London – Maurizio Cattelan: “Think Twice: Collection Sandretto Re Rebaudengo, Maurizio Cattelan” at Whitechapel Gallery, through December 2nd, 2012December 1st, 2012
On September 25th 2012, the Whitechapel Gallery in London opened a special exhibition composed of works from the Collection Sandretto Re Rebaudengo, one of the most prominent private collections in Europe. The gallery’s year-long series, Think Twice, is divided into four parts, the first of which is dedicated to works of Maurizio Cattelan – many of which have not been seen in the UK for over 20 years – on display until December 2nd, 2012.
Re Rebaudengo has been collecting contemporary art since the 1990s, and her collection of over 1,000 pieces includes works artists from Doug Aitken, Jake & Dinos Chapman, Thomas Demand, Damien Hirst, Paul McCarthy, Reinhard Mucha, Sarah Lucas, Paola Pivi, Anish Kapoor, and Mike Kelley. Other major artists from the exhibition include Matthew Barney, Glenn Brown, Hans-Peter Feldman, Urs Fischer, Andreas Gursky, Thomas Hirschorn, Sherrie Levine, Cindy Sherman, Rudolf Stingel, and Piotr Uklanski.
Born in Padua, Italy in 1960 and recipient of an honorary degree in Sociology from the University of Trento, Italy in 2004, Maurizio Cattelan’s work focuses on sweeping historical and philosophical themes (power, death, authority), utilizing what the gallery describes as “stunts” to explore their manifestations in contemporary Italian life. He often uses dark humor in an attempt to shock the viewer while “blurring the line between art and reality.” Examples given include Pope John Paul II struck by a meteorite, or reporting a robbery of an “invisible exhibition” to Italian police.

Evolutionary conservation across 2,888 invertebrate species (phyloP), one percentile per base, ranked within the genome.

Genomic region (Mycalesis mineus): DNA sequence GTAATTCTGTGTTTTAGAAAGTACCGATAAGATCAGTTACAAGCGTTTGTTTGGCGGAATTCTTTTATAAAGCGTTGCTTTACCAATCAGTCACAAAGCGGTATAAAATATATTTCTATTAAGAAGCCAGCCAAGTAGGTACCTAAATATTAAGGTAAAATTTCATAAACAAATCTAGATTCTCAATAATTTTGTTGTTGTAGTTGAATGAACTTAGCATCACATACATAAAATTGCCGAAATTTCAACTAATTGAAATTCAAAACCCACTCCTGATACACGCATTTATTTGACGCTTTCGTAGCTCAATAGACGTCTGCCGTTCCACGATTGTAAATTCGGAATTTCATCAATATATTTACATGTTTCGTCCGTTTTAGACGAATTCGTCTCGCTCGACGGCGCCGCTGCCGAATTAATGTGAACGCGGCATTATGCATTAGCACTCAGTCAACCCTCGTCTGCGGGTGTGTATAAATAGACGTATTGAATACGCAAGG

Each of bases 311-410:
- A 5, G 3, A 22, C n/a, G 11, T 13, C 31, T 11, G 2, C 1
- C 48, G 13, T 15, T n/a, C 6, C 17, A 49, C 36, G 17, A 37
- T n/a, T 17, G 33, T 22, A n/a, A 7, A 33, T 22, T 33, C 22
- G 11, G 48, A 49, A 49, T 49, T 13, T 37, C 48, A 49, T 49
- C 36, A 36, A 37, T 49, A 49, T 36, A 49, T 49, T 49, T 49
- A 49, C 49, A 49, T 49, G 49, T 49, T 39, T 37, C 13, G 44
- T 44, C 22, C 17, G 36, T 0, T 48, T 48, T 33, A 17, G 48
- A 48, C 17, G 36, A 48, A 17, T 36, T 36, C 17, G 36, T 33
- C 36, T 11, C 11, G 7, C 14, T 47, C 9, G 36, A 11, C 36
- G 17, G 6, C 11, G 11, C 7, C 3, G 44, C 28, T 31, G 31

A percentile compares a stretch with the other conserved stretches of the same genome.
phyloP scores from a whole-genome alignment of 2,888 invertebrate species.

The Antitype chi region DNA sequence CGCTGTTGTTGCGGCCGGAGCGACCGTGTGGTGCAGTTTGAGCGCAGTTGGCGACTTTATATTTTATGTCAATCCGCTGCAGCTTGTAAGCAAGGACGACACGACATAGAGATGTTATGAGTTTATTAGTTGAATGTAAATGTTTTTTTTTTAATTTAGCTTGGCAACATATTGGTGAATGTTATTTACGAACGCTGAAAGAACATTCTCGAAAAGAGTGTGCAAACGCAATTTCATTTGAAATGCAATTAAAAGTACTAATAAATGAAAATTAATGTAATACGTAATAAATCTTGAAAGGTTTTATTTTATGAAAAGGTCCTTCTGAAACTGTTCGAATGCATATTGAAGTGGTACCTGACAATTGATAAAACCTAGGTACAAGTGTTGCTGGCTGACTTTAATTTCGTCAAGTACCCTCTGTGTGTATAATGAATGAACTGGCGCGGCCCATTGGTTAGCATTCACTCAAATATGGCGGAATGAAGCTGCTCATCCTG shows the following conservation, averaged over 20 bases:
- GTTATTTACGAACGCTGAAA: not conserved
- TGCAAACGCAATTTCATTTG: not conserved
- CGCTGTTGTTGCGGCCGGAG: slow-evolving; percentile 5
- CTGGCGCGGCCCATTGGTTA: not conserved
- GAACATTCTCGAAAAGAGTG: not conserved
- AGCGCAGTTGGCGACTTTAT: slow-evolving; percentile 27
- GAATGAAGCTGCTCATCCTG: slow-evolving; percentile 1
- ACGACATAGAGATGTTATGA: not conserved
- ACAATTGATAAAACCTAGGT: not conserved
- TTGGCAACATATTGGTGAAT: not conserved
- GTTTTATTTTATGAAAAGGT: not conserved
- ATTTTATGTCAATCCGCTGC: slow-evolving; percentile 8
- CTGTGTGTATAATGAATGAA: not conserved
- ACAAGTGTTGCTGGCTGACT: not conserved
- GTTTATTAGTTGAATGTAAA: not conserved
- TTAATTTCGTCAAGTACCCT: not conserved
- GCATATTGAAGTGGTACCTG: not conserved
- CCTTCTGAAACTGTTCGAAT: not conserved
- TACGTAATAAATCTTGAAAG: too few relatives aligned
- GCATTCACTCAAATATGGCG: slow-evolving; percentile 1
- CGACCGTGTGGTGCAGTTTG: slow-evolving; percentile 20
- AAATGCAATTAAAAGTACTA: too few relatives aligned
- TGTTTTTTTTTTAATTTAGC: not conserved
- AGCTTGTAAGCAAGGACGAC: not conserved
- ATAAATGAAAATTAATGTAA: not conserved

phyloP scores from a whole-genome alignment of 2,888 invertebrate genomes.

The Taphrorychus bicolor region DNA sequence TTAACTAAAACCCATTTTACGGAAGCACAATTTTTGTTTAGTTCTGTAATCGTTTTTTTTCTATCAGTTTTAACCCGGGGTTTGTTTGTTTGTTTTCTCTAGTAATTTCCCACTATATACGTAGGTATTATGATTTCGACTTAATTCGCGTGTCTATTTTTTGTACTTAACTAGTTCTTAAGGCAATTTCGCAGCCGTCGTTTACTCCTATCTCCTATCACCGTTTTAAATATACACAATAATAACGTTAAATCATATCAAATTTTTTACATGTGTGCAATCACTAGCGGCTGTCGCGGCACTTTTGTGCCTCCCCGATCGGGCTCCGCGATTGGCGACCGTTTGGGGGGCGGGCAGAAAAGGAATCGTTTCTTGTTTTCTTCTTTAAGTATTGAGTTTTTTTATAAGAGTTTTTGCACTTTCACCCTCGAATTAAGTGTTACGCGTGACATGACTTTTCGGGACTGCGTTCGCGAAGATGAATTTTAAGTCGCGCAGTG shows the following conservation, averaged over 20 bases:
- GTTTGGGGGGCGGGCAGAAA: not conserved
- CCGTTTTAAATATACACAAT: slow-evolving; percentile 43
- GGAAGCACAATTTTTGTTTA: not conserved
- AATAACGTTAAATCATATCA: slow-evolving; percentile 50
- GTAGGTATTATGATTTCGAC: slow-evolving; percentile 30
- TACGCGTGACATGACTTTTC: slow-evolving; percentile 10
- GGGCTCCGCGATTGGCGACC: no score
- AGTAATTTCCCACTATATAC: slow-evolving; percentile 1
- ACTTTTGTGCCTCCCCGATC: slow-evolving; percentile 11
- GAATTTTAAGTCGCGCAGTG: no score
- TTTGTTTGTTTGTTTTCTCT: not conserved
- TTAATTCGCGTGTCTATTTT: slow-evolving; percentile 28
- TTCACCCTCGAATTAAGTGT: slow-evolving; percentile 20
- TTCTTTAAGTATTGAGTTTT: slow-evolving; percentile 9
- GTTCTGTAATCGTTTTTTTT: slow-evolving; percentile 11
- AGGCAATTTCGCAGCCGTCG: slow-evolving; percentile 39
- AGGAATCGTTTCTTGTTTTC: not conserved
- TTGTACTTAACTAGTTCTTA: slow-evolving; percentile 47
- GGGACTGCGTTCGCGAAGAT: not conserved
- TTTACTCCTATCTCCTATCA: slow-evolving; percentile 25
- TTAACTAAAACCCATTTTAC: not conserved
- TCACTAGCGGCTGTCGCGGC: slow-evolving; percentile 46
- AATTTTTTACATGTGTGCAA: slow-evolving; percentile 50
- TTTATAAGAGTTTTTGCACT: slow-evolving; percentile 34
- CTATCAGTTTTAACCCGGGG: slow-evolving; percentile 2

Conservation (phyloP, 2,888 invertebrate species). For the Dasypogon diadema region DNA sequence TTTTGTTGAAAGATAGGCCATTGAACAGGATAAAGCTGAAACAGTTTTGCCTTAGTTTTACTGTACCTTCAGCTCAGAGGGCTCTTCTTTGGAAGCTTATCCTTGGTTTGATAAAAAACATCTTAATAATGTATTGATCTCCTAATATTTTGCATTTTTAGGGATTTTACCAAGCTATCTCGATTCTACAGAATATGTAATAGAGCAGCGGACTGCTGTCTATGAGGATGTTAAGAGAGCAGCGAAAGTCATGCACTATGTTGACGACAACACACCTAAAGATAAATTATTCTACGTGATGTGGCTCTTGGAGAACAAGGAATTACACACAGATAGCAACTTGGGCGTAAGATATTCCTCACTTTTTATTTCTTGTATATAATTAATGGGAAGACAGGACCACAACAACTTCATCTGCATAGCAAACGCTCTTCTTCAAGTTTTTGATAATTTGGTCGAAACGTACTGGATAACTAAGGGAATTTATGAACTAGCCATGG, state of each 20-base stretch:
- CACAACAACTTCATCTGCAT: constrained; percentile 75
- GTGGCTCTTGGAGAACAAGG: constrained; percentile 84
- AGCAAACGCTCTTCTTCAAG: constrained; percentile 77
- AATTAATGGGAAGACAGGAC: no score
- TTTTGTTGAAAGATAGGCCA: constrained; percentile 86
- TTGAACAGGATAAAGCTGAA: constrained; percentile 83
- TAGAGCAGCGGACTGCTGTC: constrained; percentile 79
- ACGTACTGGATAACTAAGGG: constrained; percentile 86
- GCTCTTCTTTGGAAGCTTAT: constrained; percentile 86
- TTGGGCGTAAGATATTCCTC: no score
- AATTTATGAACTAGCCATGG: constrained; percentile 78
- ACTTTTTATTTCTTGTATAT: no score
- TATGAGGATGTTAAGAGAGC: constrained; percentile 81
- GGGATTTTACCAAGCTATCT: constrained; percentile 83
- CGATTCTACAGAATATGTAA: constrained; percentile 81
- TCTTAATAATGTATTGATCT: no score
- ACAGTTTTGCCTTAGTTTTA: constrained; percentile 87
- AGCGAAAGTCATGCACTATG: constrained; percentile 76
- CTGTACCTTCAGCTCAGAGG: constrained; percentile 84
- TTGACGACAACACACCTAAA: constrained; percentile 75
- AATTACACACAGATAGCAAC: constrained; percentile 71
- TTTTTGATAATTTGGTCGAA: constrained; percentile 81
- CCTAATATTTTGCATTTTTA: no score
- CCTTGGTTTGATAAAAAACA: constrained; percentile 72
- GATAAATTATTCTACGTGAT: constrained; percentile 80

Cattelan, who lives and works in New York and Milan, was awarded the Arnold-Bode prize from the Kunstverein Kassel, Germany in 2004, and has exhibited at Skulptur Projekte, Münster; the Tate Gallery; and the Museum of Contemporary Art, Los Angeles. Cattelan has also been a part of the Venice Biennale – in 1993, 1997, 1999, and 2002.
Sculptural installation Bidibidobidiboo (1996), referring to the words sung by the fairy godmother of Cinderella, creates a caricature of the theme of childhood innocence; in Il Bel Paese (1995), the logo from an Italian cheese “Bel Paese” (“beautiful country,” referring to Italy) is printed on a circular floor-rug.
Other key works in Rebaudengo’s collection include Damien Hirst’s The Acquired Inability to Escape, Inverted and Divided (1993), Sarah Lucas’ Love me (1998), Paul McCarthy’s Bang Bang Room (1992), and Charles Ray’s Viral Research (1986).
The series Think Twice will be displayed in the Whitechapel Gallery’s ‘Collection’s Gallery,’ and the four-part exhibition will explore key themes from Rebaudengo’s collection. The following three parts will run from December 15th, 2012 – March 10th, 2013; March 19th, 2013 – June 9th, 2013; and June 18th – September 8th, 2013.